Anita Sarkeesian, Gaming And Attempted Mob Censorship – Why It Didn’t Work
Anita Sarkeesian is a feminist vlogger who apparently wants to destroy video games. The plan, according to an easily agitated section of the web, goes something like this:
- Analyze common video game tropes as they relate to gender.
- VIDEO GAMES ARE GONE FOREVER!
I know this sounds stupid, but when Sarkeesian launched a Kickstarter in early 2012 to make a “Tropes Versus Women In Video Games” series on YouTube, some of the feedback was…unpleasant.
People flooded her social media accounts with rape jokes, pictures of video game characters molesting her, and worse. Her existing videos were flagged as spam – some even briefly taken down. Attempts were made to hack her email and social media accounts. There was even a “game” that allowed people to beat Sarkeesian – every click revealed a Photoshopped version of her face looking more and more battered.
Basically: a mob formed and tried to shut her up. “Don’t touch video games,” seemed to be the battle cry, as though the creation of videos examining games could somehow threaten the entire medium.
Of course, there was also positive feedback. The goal of raising $6000 was absolutely crushed: $158,000 was the final tally. A year later and the videos are starting to come online – the first three, examining the “Damsel In Distress” trope, are already out. They describe a common story element with a long history in gaming – one shouldn’t be surprising to anyone familiar with the medium. I recommend them if you’re a fan of video games, vlogging and thinking about pop culture from a distinct point of view.
Do I agree with everything she says here? No. Did I find mistakes? Absolutely. Do I understand why people were upset enough to harass the creator? Not at all.
I shouldn’t have to say this, but harassment is wrong. Criticize ideas you disagree with. Don’t attack people for having and expressing ideas– even if you dislike their tone.
But beyond being (obviously) wrong, however, harassment simply doesn’t work. If anything, it hurts the point you’re trying to make. Here’s just a few reasons why, using the campaign against Sarkeesian as an example.
If someone says you have an anger problem, yelling “NO I DON’T!” and punching them in the face is probably not the smartest way to respond. If someone says your religion is violent, shooting them might not be the best way to construct a counter-narrative. And it’s hard to think of a worse response to an examination of sexism than the use of gendered slurs and pornographic images.
This is why I’m so completely baffled by the response to Sarkeesian’s Kickstarter: it undermined whatever point it is that this hive mind was trying to make. If you don’t think sexism is a problem in video games, fine – make that argument. Harassment, though, hurts your argument more than it helps.
It Distracts From Legitimate Counterpoints
As with any analysis from a particular point of view, there are flaws with Sarkeesian’s videos. There is room for countering her arguments, and doing so is part of any healthy discussion. Those counter-arguments are happening now, and are worth a watch if you’re interested in the discussion.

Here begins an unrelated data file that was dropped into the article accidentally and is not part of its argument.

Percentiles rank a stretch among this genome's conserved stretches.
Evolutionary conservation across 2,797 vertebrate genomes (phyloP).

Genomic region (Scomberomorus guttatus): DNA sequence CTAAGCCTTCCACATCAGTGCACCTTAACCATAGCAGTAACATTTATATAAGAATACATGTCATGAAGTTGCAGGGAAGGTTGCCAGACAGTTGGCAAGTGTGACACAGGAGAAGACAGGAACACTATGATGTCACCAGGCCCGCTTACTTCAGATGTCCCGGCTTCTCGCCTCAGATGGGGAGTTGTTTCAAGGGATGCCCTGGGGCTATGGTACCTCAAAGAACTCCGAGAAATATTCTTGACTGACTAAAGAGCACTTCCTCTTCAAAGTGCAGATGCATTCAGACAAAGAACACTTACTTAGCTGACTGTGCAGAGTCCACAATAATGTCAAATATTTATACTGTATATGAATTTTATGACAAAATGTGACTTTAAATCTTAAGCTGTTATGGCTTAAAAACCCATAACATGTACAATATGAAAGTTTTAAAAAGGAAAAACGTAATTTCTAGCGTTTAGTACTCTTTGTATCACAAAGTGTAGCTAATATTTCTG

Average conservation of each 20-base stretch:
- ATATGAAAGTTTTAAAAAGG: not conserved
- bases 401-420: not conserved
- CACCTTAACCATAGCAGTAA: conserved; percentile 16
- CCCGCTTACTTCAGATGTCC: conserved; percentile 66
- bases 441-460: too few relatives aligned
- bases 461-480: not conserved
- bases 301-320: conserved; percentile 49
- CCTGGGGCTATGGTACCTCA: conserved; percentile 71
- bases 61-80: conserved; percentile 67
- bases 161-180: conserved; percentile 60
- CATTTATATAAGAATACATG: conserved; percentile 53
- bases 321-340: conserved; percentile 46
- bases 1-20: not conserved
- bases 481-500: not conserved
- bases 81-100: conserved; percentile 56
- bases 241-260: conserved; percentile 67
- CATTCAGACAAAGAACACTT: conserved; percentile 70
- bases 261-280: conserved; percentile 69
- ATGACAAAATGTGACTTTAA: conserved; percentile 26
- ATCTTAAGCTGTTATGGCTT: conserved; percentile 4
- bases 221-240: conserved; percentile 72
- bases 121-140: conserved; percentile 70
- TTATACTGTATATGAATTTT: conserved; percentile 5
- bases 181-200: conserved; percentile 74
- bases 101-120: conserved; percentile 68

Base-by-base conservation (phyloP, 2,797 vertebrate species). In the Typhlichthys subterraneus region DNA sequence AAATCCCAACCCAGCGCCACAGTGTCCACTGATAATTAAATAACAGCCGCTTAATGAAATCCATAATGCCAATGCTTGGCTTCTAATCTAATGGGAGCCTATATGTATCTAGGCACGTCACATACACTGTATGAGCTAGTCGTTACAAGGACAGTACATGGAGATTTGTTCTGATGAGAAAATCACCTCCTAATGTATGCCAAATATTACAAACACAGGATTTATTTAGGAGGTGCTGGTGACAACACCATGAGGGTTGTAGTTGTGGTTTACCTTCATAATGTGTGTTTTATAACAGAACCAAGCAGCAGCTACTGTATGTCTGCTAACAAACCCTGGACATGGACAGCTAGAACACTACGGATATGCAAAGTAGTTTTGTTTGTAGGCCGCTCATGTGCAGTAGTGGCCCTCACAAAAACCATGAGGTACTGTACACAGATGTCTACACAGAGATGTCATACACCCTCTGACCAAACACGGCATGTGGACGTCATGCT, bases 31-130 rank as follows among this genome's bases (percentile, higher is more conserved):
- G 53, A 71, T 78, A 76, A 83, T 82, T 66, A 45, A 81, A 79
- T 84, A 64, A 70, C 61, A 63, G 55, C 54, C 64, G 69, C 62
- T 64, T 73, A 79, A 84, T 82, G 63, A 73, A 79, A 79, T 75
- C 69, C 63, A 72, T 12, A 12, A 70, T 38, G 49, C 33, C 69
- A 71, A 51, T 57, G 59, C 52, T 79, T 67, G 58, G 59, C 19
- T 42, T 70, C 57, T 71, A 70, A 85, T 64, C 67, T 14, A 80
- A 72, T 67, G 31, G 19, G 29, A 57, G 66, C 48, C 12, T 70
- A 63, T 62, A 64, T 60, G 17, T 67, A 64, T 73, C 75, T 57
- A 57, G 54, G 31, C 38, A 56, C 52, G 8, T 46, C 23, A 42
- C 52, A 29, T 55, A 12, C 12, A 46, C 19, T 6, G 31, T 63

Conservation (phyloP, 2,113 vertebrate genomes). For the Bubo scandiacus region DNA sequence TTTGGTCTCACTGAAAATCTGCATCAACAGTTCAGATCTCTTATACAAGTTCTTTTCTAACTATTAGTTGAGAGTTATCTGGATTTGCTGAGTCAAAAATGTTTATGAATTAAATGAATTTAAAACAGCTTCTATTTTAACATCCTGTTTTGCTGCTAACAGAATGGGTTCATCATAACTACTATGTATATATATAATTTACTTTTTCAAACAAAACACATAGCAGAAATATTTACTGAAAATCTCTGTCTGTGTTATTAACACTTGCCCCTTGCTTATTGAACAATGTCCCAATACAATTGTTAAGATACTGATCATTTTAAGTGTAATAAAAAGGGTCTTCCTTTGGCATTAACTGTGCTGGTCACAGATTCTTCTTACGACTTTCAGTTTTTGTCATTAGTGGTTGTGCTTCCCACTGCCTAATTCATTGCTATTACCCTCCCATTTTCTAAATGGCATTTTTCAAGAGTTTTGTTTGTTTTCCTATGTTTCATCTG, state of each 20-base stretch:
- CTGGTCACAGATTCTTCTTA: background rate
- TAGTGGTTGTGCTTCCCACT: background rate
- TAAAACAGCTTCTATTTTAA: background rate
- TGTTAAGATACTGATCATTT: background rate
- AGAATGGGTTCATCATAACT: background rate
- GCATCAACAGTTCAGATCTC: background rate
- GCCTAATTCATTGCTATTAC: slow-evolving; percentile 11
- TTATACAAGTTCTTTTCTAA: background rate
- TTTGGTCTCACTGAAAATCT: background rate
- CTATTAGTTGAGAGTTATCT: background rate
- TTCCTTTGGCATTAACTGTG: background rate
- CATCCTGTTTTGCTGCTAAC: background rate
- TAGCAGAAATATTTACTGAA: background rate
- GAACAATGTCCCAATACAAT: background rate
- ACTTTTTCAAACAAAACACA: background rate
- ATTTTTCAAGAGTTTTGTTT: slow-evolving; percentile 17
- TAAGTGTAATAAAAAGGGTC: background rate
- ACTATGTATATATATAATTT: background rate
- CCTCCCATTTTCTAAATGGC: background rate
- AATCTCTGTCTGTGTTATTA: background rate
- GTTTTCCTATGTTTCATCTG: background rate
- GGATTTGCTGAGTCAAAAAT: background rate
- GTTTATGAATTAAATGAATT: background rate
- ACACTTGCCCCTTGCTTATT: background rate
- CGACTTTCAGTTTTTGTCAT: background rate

The above video adds to the conversation. Abusing the spam function in YouTube to take down a video you dislike subtracts from it. It’s really that simple.
It Doesn’t Stop Anything
Those who insisted on harassing Sarkeesian are no doubt familiar with the Streisand Effect, which states that trying to censor something on the Internet is the only certain way absolutely everyone will see it. The above photo became on of the most famous on the Internet when Barbara Streisand tried to have it removed.
Well guess what? Harassing Sarkeesian – and attempting to get her videos removed from YouTube by abusing the Report function – basically ensured that not only that her videos would be funded, but also that they would get a ton of media attention upon release. To paraphrase John Gilmore: the broader Internet interpreted your attempt at censorship as damage, and routed around it.
There are thousands of lenses through which you can look at any cultural artifact – video games included. Want to discuss Final Fantasy VII as the tale of the proletariat struggling to overthrow a capitalist regime? You can do that. Look at any subject from any single point of view and you’ll find negative and positive interpretations to be made based on it – and things you can learn about the world from them.
It’s important to hold multiple ideas in your head simultaneously. It’s perfectly possible that Super Mario Bros 3 includes antiquated gender roles and is also the greatest damn platformer of all time.
Lots of people are looking at gaming through lenses I disagree with. There’s this random Christian site, which seeks to “rate” games based on which taboo subjects they do or don’t mention – regardless of whether those games are actually good from a gameplay perspective. Sarkeesian goes out of her way to point out that a game with problematic gender roles could still be fun to play – she’s merely trying to start a conversation.
So let’s do that. Is Sarkeesian’s examination of video game tropes constructive? Is ignoring Peach’s playable status in some of the best Mario spinoffs a discredit to the character? Will this discussion have an effect on the ways game studios reinforce negative body images for women ? Or are game studios not even paying attention? And what role does the existence of badass female characters in gaming play in the wider discussion? Let’s talk about this and more in the comments below.
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